A new dwarf planet, called 2012 VP113, has been found beyond the known edge of the Solar System in an area called the inner Oort cloud.
The Carnegie Institution for Science’s Scott Sheppard and Chadwick Trujillo of the Gemini Observatory say discovery is likely to be one of thousands of distant objects thought to form the Oort cloud.
Their work also indicates the potential presence of an enormous planet, perhaps up to 10 times the size of Earth, not yet seen but possibly influencing the orbit of 2012 VP113 as well as other inner Oort cloud objects.
Their findings are published today in the journal in Nature.
The known Solar System can be divided into three parts: the rocky planets such Earth, which are close to the Sun; the gas giant planets, which are further out; and the frozen objects of the Kuiper belt, which lie just beyond Neptune’s orbit.
Beyond this there appears to be an edge to the Solar System where only one object, Sedna, was previously known to exist for its entire orbit. But the newly found 2012 VP113 has an orbit which stays even beyond Sedna, making it the furthest known in the Solar System.
“This is an extraordinary result that redefines our understanding of our Solar System,” says Linda Elkins-Tanton, director of Carnegie’s Department of Terrestrial Magnetism.
Sedna was discovered beyond the Kuiper Belt edge in 2003 and it was not known if it was unique as Pluto once was thought to be before the Kuiper Belt was discovered.
With the discovery of 2012 VP113 it is now clear Sedna is not unique and is likely the second known member of the hypothesised inner Oort cloud, the likely origin of some comets.
2012 VP113’s closest orbit point to the Sun brings it to about 80 times the distance of the Earth from the Sun, a measurement referred to as an astronomical unit or AU.
The rocky planets and asteroids exist at distances ranging between .39 and 4.2 AU. Gas giants are found between 5 and 30 AU, and the Kuiper belt (composed of thousands of icy objects, including Pluto) ranges from 30 to 50 AU. In our solar system there is a distinct edge at 50 AU. Only Sedna was known to stay significantly beyond this outer boundary at 76 AU for its entire orbit.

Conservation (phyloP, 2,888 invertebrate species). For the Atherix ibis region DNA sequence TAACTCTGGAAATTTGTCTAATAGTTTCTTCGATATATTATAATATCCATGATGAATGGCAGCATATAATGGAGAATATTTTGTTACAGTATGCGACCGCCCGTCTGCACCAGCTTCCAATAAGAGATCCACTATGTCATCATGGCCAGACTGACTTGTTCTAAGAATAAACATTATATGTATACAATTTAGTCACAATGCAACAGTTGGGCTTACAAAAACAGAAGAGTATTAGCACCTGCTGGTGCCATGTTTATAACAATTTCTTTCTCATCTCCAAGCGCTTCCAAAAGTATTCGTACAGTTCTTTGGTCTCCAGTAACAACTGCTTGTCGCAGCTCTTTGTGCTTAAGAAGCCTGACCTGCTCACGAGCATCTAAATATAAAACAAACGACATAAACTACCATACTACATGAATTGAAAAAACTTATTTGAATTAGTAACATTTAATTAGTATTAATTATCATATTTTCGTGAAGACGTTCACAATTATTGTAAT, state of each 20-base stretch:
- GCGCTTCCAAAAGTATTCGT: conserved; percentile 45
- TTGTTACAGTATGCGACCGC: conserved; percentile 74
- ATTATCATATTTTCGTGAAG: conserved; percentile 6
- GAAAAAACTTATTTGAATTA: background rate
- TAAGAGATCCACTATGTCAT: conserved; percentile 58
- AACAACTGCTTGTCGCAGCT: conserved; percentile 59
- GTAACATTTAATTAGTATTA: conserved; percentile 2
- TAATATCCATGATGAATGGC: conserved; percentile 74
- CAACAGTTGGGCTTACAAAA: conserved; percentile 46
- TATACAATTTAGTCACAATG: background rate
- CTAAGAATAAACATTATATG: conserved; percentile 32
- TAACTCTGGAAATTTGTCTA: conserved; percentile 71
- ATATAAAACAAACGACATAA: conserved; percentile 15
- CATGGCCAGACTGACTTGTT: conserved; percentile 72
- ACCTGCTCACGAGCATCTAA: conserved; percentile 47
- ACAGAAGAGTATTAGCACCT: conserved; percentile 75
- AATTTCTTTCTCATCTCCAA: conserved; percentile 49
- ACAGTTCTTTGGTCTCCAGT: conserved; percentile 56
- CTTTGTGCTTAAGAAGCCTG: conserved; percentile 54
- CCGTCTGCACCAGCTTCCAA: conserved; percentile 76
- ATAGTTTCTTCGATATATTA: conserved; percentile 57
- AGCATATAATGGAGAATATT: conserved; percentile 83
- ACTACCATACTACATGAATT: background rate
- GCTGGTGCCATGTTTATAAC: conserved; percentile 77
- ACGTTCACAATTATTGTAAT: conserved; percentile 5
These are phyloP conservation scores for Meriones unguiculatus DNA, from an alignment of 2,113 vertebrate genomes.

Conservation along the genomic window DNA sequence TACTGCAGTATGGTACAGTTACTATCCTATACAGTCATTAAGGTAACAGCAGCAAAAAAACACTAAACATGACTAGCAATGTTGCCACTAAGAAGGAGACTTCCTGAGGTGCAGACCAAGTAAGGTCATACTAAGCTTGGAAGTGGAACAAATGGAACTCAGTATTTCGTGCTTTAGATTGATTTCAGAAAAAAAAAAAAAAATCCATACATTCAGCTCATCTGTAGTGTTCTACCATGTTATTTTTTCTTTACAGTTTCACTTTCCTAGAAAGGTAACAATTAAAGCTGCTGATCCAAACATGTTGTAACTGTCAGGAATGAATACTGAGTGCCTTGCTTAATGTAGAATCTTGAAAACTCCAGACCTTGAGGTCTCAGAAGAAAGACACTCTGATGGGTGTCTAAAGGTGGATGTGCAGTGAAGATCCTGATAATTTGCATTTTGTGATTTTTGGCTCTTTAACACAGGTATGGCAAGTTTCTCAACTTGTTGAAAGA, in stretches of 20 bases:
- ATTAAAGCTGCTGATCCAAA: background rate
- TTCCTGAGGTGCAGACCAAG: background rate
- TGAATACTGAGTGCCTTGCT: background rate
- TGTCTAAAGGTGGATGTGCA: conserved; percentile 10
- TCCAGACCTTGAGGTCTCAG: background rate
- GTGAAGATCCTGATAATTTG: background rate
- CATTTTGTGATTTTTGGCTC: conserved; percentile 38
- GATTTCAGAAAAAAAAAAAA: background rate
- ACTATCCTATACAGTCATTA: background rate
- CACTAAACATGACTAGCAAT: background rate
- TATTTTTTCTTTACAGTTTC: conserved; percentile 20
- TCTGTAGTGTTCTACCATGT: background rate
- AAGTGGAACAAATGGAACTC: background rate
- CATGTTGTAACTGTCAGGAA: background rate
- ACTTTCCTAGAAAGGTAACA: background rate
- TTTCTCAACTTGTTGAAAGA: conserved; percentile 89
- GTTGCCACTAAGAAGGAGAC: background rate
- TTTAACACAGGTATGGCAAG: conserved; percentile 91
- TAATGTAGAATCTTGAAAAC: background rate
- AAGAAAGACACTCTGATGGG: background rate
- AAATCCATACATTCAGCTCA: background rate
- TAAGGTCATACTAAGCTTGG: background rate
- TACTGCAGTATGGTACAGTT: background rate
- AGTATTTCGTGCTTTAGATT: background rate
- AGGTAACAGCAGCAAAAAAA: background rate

“The search for these distant inner Oort cloud objects beyond Sedna and 2012 VP113 should continue, as they could tell us a lot about how our Solar System formed and evolved,” says Sheppard.
Sheppard and Trujillo used the new Dark Energy Camera on the NOAO 4 meter telescope in Chile for discovery. It has the largest field-of-view of any 4-metre or larger telescope, giving it unprecedented ability to search large areas of sky for faint objects.
From the amount of sky searched, Sheppard and Trujillo determine that about 900 objects with orbits like Sedna and 2012 VP113 with sizes larger than 1,000 kilometres may exist and that the total population of the inner Oort cloud is likely bigger than that of the Kuiper Belt and main asteroid belt.
“Some of these inner Oort cloud objects could rival the size of Mars or even Earth. This is because many of the inner Oort cloud objects are so distant that even very large ones would be too faint to detect with current technology”, says Sheppard.
There are three competing theories for how the inner Oort cloud might have formed. As more objects are found, it will be easier to narrow down which of these theories is most likely accurate.
One theory is that a rogue planet could have been tossed out of the giant planet region and could have perturbed objects out of the Kuiper Belt to the inner Oort cloud on its way out.
This planet could have been ejected or still be in the distant solar system today. The second theory is that a close stellar encounter could put objects into the inner Oort cloud region. A third theory suggests inner Oort cloud objects are captured extra-solar planets from other stars that were near our Sun in its birth cluster.
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